Real Estate

Homebuyers maximize buying power in fringe areas

Posted 4/26/22

How far away from the metro area are homebuyers willing to go to get a deal on a house?

One Valley expert says homebuyers might have to look at fringe areas or create a larger household to afford …

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Real Estate

Homebuyers maximize buying power in fringe areas

Posted

How far away from the metro area are homebuyers willing to go to get a deal on a house?

One Valley expert says homebuyers might have to look at fringe areas or create a larger household to afford elevated home prices these days. Buckeye, Casa Grande and San Tan Valley are all locations where home values are a bit more affordable than others, said Steven Hensley, housing analyst at Zonda.

But if you’re looking to live closer to the Valley’s core, be prepared to shell out a lot more money every month.

That’s because in addition to skyrocketing prices higher mortgage rates also are reducing purchasing power of Valley residents in the market to buy a home, he said.

Last week, Freddie Mac reported the average rate on a 30-year mortgage rose to 5.11% from 5% the previous week. Average rates in recent months are growing at the fastest pace since 1994, the Associated Press reported.
Areas in Chandler, Gilbert and downtown Phoenix are on the higher end of the spectrum, Hensley said.

“(There is) certainly a correlation between price and proximity to central Phoenix,” Hensley said.

For instance, a 2,000-square-foot three-bedroom, two-bathroom home in Casa Grande is $380,000, based on general averages of transactions that occurred during 2022.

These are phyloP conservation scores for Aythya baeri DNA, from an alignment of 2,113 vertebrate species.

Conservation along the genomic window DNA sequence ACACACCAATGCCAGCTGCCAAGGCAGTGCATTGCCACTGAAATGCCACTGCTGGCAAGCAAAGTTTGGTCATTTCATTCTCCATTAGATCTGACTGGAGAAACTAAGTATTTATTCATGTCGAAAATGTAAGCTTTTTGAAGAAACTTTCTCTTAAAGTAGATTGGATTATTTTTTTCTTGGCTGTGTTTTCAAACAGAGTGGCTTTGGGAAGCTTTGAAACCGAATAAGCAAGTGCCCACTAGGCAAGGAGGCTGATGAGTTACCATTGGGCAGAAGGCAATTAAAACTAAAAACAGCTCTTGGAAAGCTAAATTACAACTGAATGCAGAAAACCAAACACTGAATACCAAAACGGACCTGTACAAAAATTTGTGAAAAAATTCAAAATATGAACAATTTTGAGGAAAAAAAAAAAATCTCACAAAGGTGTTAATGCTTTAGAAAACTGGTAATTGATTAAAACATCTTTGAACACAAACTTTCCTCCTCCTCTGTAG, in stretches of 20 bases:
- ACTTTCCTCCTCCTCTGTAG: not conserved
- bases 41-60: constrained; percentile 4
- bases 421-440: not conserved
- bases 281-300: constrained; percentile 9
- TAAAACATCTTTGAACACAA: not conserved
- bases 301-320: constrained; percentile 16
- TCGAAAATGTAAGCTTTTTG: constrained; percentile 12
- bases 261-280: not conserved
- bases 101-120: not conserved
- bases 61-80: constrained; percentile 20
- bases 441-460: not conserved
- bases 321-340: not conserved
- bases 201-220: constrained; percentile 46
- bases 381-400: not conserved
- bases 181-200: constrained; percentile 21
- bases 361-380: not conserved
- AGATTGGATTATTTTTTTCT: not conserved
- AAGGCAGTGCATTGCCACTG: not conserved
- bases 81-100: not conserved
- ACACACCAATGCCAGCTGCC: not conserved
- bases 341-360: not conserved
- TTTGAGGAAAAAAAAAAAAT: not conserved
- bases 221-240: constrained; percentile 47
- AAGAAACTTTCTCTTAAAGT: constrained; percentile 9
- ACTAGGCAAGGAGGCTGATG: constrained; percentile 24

Another more affordable area is Maricopa — where homes go for about $395,000.

The same house in Surprise goes for $100K more — at $480,000, according to the Zonda database. Want to live in Goodyear? A three-bedroom, two-bathroom home is $500,000 there. Buckeye is the cheapest out of the three West Valley cities where you can snag a house for $465,000, according to Zonda data.

About 75% of Arizona households would have hardships attempting to purchase a median-priced home in the state, according to a March report from the National Association of Home Builders.

The report shows data on how higher prices and interest rates affect affordability. The report was conducted by Na Zhao, doctor of economics and housing policy for the association.

About 87.5 million households — which represents about 69% of all U.S. households — currently are not able to afford a new median-priced home, the report said.

The report provided priced-out estimates for individual states and more than 300 metro areas.

An Arizona household would need $102,987 of total income to afford a median-priced single-family home of $464,413, according to data from National Association of Home Builders.

An estimated 738,906 Arizona households out of nearly 2.85 million can afford that median price, the data said. That means about 2.1 million households cannot afford the median and 2,417 are completely priced out, according to the data.

So what’s the solution?

Hensley suggests larger households in the form of roommates or more people under one roof — such as multigenerational households — may become a “plausible solution” to the problem.

The average cost of a house in metro Phoenix is $569,800 as of March numbers, said Thomas Brophy, a housing analyst at Colliers in Phoenix.
The average mortgage payment for new sales of that average price is $4,203 per month based on the average 30-year fixed mortgage with an interest rate of 5.1%, he said.

Raising interest rates by the U.S. Federal Reserve seems to be curbing demand.
The National Association of Realtors said recently that “existing home sales fell 2.7% last month from February to a seasonally adjusted annual rate of 5.77 million,” the new data said.

Brophy said residents who decide to buy should benefit from locking in a monthly payment rather than having to face the problem of their rent fluctuating.

“That alone is worth its weight in gold, don’t you think?” he said.

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